Ross King Quotes.

1. "Every person wishes to know of the proposals, the learned, and the ignorant. The learned understands the work proposed-he understands at least something, partly, or fully-but the ignorant and inexperienced understand nothing, not even when things are explained to them. Their ignorance moves them promptly to anger. They remain in ignorance because they want to show themselves learned, which they are not, and they move the other ignorant crowd to insistence on its own poor waysand to scorn for those who know." (pg. 126) - Filippo Brunelleschi"
- Quote by Ross King

2. "It’s amazing — and poignant — to think that Leonardo (da Vinci)did consider himself as something of a failure. He didn’t believe that he had achieved everything he might have done. His notebooks have a repeated refrain: 'Tell me if I ever did a thing."
- Quote by Ross King

3. "The word nepotism comes, in fact, from nipote, Italian for nephew."
- Ross King, Michelangelo and the Pope's Ceiling

4. "The Black Death was a faithful visitor to Florence. It arrived, on average, once every ten years, always in the summer."
- Ross King, Brunelleschi's Dome: How a Renaissance Genius Reinvented Architecture

5. "At times Leonardo was troubled by his lack of achievement. As a young man he appears to have developed a reputation for melancholia. Leonardo, wrote a friend, why so troubled? A sad refrain runs through his notebooks: Tell me if anything was ever done, he often sighs. Or in another place: Tell me if ever I did a thing."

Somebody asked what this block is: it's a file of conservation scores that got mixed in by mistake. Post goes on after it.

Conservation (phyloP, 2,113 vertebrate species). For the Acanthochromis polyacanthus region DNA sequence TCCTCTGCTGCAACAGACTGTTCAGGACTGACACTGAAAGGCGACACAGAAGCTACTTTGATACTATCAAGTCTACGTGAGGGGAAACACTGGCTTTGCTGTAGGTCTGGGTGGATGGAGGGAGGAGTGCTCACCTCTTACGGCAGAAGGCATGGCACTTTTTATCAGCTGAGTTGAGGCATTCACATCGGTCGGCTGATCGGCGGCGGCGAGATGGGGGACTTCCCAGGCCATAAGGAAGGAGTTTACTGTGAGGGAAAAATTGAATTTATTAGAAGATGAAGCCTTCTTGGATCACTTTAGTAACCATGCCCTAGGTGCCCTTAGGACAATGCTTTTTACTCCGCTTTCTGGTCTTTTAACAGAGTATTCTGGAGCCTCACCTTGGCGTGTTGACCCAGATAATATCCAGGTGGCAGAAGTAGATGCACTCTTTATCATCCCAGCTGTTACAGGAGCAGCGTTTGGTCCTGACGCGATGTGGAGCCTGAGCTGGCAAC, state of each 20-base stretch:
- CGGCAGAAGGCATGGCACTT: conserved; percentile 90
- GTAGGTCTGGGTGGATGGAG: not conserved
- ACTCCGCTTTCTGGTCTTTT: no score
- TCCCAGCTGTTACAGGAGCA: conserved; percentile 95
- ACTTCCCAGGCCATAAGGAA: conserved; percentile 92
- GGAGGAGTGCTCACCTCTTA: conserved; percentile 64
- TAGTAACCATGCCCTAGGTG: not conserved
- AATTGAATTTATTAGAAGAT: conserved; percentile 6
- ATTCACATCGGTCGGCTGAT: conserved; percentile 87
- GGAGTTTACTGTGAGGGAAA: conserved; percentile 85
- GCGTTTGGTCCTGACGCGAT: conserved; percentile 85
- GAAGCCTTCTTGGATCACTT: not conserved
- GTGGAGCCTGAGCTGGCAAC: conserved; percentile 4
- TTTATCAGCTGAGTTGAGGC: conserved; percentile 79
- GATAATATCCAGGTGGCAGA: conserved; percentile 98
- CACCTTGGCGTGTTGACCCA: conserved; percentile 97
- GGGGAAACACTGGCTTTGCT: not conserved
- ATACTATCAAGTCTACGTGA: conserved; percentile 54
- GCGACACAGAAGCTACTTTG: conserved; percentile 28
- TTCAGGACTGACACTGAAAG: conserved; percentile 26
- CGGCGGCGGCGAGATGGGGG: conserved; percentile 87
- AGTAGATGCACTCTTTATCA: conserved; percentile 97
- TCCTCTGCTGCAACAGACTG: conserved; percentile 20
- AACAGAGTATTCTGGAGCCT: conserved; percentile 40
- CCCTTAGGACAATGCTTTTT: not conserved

- Ross King, Leonardo and the Last Supper

6. "That one of history’s greatest brains struggled with amo, amas, amat should be consolation to anyone who has ever tried to learn a second language."
- Ross King, Leonardo and the Last Supper

7. "Let no one read my principles who is not a mathematician, he famously declared (less famous is the fact that the principles he was referring to were his theories of how the aortic pulmonary valve worked). Ironically, he himself was a poor mathematician, often making simple mistakes. In one of his notes he counted up his growing library: 25 small books, 2 larger books, 16 still larger, 6 bound in vellum, 1 book with green chamois cover. This reckoning (with its charmingly haphazard system of classification) adds up to fifty, but Leonardo reached a different sum: Total: 48, he confidently declared."
- Ross King, Leonardo and the Last Supper

8. "In fact, the figure in The Last Supper is not a woman: only the most partisan reading can place Mary Magdalene in the scene. Viewers in the fifteenth and sixteenth centuries would have read the painting quite differently."
- Ross King, Leonardo and the Last Supper

10. "Leonardo’s twenty-six-year-old father, Ser Piero, was (as his honorary title implied) a notary: someone who wrote wills, contracts, and other commercial and legal correspondence. The family had produced notaries for at least five generations, but with Leonardo the chain was to snap. He was, as his grandfather’s tax return stated a few years later, non legittimo—born out of wedlock—and as such he (along with criminals and priests) was barred from membership in the Guild of Judges and Notaries. Leonardo’s mother was a sixteen-year-old girl named Caterina, and an apparent difference in their social status meant she and Piero, a bright and ambitious young man, did not marry. Almost"
- Ross King, Leonardo and the Last Supper

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